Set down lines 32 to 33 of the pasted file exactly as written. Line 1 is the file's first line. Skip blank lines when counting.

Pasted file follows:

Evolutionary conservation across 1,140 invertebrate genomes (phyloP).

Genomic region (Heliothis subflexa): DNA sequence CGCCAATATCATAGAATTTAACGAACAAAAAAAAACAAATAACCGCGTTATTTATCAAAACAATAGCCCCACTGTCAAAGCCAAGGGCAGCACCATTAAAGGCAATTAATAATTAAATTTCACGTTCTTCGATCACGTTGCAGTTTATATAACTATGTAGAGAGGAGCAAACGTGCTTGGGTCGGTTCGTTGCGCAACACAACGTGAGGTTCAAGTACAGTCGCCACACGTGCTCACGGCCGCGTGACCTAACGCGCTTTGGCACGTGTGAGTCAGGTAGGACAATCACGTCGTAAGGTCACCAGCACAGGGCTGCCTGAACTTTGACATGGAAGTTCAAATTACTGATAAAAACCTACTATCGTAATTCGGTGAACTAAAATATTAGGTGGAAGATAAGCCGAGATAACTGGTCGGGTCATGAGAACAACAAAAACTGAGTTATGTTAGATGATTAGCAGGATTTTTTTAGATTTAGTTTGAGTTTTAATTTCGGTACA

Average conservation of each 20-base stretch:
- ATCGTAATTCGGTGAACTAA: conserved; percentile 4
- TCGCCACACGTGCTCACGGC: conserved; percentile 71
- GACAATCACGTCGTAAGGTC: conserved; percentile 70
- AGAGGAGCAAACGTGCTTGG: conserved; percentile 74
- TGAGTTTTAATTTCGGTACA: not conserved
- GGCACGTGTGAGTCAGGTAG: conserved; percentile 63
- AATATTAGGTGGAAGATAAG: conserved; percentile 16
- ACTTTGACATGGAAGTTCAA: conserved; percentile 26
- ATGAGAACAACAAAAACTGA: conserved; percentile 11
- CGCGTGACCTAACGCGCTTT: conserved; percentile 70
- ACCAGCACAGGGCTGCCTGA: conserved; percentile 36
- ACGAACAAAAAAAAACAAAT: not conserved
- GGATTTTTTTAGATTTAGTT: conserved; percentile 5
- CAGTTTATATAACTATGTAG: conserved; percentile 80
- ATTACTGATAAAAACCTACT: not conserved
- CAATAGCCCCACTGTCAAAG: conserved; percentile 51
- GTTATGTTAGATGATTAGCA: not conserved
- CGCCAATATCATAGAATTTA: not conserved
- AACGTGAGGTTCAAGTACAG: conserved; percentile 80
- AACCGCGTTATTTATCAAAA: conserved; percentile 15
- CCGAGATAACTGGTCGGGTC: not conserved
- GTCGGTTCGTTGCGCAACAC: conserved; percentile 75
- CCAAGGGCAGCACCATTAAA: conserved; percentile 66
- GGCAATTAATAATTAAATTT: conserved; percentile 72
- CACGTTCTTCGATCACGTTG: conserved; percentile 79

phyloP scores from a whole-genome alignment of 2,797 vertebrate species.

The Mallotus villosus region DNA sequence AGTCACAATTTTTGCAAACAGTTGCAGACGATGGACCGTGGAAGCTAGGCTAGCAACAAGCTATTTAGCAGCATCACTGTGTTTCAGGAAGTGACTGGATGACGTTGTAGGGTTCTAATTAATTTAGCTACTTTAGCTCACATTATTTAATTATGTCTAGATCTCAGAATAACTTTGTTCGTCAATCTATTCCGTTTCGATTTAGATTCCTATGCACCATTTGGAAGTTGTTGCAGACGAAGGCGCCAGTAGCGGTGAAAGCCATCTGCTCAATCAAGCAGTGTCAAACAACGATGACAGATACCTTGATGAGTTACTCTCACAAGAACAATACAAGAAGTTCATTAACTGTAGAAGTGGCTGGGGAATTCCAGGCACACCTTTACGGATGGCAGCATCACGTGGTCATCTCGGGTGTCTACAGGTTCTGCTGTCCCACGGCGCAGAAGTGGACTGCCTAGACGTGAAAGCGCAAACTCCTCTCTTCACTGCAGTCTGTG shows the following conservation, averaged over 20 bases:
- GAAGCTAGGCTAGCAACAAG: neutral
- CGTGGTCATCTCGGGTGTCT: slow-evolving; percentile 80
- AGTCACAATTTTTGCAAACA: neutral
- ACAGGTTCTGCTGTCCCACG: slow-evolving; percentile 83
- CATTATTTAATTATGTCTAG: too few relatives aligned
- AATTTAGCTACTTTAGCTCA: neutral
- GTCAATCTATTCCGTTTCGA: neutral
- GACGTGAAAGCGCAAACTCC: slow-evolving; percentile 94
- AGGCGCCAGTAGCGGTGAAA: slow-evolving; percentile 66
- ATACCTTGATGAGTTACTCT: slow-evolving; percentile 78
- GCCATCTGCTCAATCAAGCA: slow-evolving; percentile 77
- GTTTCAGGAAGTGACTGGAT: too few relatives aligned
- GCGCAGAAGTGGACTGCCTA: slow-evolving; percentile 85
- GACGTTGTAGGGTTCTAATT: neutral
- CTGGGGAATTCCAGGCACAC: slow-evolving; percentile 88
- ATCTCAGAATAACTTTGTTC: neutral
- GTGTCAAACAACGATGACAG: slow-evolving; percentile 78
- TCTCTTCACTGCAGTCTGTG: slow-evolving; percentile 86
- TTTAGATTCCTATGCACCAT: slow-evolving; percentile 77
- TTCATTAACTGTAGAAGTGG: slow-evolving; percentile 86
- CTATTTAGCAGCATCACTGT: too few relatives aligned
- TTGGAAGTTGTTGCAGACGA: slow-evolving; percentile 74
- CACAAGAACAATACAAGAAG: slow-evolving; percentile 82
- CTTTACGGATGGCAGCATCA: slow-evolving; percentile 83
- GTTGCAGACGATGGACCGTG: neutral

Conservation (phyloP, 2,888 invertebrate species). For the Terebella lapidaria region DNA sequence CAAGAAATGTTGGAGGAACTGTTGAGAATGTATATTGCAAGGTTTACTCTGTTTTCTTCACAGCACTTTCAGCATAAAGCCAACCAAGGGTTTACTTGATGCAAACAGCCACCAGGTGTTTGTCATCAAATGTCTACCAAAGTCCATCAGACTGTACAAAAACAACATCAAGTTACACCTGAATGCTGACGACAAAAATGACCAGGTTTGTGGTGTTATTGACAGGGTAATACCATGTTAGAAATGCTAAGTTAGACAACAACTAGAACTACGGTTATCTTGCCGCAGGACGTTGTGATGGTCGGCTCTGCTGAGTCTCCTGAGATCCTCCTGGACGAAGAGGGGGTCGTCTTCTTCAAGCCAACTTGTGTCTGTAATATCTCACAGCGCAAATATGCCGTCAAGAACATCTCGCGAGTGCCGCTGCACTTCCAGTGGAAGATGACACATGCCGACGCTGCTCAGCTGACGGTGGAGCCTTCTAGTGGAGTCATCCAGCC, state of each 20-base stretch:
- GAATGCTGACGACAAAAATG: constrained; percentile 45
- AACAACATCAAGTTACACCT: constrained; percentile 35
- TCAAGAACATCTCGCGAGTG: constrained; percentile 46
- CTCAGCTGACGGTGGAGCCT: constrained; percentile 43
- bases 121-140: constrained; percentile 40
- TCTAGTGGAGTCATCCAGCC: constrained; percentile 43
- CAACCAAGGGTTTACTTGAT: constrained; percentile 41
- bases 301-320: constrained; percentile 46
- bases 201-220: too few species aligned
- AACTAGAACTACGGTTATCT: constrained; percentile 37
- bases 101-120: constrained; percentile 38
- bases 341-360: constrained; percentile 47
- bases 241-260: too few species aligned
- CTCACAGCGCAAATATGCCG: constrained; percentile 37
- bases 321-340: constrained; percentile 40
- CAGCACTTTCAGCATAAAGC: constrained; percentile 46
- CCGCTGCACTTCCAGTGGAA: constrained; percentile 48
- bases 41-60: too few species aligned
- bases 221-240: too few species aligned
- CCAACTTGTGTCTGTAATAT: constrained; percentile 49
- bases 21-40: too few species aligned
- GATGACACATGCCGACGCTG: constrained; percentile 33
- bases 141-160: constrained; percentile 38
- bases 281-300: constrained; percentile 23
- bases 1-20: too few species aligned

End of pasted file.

- CGTGGTCATCTCGGGTGTCT: slow-evolving; percentile 80
- AGTCACAATTTTTGCAAACA: neutral